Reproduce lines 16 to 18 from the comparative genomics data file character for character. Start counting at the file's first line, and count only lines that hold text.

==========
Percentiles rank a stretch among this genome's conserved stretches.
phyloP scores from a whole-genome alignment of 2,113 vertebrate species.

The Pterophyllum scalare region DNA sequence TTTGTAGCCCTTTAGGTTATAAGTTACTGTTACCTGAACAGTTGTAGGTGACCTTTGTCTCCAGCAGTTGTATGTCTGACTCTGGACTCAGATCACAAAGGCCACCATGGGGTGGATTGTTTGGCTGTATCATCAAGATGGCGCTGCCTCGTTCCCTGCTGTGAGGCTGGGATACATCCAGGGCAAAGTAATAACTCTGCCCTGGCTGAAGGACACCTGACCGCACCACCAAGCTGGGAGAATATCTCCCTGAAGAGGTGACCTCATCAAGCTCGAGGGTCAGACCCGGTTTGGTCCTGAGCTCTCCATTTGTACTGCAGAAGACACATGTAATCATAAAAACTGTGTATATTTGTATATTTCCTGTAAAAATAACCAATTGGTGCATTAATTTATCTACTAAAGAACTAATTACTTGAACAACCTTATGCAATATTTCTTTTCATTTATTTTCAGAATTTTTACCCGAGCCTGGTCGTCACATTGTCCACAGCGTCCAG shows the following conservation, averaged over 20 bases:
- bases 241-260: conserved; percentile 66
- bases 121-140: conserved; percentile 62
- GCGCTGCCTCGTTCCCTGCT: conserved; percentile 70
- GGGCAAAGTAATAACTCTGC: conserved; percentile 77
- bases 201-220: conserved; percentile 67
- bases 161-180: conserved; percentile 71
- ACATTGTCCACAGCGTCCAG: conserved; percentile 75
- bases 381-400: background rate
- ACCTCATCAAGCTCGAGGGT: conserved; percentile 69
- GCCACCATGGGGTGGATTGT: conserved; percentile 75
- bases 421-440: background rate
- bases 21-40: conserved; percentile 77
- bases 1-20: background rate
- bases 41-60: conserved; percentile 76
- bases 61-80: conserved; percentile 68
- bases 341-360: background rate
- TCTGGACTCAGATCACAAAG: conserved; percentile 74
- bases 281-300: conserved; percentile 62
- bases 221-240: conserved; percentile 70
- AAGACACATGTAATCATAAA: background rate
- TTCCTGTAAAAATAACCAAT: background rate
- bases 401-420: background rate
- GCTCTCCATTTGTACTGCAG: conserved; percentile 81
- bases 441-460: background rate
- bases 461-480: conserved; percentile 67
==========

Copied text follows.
- bases 1-20: background rate
- bases 41-60: conserved; percentile 76
- bases 61-80: conserved; percentile 68